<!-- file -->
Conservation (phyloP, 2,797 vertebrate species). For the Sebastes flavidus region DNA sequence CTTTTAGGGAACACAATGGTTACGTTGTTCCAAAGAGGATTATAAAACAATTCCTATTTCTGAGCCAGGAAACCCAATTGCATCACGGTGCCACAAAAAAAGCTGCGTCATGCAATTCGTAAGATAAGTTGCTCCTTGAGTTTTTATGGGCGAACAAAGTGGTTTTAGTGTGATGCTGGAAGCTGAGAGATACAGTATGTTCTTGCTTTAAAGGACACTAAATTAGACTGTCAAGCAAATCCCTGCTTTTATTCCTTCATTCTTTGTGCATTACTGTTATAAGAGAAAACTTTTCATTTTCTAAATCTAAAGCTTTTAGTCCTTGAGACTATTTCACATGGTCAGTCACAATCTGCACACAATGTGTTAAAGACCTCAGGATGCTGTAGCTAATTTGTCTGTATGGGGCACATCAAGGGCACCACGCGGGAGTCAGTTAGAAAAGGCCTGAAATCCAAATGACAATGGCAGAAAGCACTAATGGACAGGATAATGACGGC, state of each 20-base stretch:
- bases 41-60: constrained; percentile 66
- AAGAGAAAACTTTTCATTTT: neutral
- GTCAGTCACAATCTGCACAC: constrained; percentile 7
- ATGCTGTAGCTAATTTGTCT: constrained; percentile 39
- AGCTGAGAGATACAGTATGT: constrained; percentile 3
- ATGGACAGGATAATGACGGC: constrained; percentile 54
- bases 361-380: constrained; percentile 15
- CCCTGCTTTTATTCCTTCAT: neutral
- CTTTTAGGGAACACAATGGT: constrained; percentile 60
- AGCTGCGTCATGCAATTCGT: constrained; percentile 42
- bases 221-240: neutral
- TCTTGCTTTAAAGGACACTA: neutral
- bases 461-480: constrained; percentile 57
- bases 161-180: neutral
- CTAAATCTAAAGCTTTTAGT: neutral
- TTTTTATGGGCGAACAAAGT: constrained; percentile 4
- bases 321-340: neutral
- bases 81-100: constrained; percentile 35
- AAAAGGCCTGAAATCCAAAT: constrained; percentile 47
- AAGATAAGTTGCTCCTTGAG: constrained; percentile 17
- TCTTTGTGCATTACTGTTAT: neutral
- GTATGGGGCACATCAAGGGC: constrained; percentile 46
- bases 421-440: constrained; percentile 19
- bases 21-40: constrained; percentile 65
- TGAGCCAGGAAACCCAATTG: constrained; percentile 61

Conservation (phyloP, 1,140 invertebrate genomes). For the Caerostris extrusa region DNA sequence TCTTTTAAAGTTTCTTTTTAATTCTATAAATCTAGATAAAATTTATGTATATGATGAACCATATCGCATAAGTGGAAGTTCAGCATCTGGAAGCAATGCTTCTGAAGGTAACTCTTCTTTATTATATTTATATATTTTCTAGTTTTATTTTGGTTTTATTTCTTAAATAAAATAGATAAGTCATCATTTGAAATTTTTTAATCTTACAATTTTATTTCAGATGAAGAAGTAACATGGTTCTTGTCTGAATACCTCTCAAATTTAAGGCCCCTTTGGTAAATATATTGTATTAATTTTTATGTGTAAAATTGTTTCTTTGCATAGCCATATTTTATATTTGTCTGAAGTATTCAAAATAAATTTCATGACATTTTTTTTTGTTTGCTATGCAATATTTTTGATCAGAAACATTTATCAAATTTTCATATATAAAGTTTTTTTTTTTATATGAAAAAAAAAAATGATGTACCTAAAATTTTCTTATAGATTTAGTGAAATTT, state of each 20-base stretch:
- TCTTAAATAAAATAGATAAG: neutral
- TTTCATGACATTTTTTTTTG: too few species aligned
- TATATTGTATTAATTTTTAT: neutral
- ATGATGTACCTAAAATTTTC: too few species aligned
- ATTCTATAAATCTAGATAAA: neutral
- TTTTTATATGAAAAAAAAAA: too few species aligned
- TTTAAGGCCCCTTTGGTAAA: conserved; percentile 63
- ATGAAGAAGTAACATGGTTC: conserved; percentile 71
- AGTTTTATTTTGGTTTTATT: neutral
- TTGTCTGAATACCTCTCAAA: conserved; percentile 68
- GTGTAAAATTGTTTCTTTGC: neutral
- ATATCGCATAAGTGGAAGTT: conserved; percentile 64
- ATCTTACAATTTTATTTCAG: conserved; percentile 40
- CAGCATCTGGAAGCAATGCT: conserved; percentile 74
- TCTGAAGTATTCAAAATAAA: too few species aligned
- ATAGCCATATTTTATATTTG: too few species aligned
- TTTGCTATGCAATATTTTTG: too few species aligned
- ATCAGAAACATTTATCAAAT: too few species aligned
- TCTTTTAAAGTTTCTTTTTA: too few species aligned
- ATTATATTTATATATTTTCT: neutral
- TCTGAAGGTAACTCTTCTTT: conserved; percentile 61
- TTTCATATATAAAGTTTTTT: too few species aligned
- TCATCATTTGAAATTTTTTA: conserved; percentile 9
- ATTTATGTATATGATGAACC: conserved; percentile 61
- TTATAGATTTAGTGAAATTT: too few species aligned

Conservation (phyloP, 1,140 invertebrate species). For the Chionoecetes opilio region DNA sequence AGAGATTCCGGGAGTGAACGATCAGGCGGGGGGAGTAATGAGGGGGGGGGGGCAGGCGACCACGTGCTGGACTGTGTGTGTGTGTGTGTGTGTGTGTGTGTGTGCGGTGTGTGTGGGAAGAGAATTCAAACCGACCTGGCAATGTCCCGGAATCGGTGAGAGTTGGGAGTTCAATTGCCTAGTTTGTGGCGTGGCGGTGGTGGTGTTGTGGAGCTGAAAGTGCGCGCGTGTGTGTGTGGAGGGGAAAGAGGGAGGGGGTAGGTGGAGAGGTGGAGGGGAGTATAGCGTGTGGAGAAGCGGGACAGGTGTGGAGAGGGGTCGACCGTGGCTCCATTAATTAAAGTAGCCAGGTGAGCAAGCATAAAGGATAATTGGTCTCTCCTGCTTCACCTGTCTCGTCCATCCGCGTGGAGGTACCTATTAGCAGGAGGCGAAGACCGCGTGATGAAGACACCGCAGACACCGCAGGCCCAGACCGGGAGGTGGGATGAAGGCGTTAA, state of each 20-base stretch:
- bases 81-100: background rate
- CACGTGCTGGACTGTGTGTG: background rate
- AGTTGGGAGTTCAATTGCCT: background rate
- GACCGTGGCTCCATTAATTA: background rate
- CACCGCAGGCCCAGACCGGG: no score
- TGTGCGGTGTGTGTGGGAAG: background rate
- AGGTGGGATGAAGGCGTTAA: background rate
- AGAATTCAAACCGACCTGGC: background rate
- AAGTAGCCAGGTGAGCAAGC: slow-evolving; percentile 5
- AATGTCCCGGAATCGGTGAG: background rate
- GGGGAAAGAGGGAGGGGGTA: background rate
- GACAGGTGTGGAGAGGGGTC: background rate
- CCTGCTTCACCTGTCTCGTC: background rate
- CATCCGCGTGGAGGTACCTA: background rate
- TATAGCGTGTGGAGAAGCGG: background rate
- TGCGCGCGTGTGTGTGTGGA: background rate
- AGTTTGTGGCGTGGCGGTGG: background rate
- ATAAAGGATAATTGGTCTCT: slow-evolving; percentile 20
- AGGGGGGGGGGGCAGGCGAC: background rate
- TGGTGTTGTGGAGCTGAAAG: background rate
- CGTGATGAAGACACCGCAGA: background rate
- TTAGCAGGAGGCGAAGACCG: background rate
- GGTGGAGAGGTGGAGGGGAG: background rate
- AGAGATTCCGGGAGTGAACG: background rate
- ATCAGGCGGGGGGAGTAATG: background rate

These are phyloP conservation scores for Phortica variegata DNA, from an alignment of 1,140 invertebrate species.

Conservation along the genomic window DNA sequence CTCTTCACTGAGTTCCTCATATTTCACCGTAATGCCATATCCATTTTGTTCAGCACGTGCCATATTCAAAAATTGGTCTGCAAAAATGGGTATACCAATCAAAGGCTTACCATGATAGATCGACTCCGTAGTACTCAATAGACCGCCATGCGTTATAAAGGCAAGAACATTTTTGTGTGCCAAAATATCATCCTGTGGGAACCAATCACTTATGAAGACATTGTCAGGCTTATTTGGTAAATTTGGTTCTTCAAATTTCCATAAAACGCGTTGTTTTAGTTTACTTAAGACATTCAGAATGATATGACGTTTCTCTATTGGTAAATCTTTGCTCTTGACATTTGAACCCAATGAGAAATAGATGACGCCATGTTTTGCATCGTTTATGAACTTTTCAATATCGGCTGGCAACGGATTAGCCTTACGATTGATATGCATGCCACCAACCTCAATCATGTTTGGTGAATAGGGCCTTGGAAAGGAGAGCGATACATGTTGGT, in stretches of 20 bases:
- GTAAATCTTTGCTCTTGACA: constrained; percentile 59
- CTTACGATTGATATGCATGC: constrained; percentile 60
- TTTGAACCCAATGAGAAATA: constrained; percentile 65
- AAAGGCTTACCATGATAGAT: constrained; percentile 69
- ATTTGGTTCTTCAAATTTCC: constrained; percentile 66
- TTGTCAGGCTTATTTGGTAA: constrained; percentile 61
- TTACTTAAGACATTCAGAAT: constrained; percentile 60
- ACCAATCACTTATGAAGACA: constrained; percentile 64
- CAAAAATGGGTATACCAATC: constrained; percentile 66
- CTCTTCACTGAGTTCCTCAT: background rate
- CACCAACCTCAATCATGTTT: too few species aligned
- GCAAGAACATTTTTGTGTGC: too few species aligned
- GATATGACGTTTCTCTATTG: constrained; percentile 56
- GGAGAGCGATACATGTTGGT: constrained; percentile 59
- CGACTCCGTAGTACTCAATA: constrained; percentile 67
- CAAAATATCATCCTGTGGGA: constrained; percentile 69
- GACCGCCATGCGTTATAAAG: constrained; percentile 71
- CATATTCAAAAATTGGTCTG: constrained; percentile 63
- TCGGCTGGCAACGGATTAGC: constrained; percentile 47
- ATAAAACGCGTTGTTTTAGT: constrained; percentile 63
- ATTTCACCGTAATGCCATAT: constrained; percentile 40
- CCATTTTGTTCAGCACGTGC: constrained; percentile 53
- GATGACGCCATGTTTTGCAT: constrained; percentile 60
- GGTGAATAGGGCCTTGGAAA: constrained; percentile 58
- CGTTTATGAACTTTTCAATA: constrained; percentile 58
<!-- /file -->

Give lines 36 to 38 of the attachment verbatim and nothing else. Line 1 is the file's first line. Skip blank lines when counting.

- AGTTTTATTTTGGTTTTATT: neutral
- TTGTCTGAATACCTCTCAAA: conserved; percentile 68
- GTGTAAAATTGTTTCTTTGC: neutral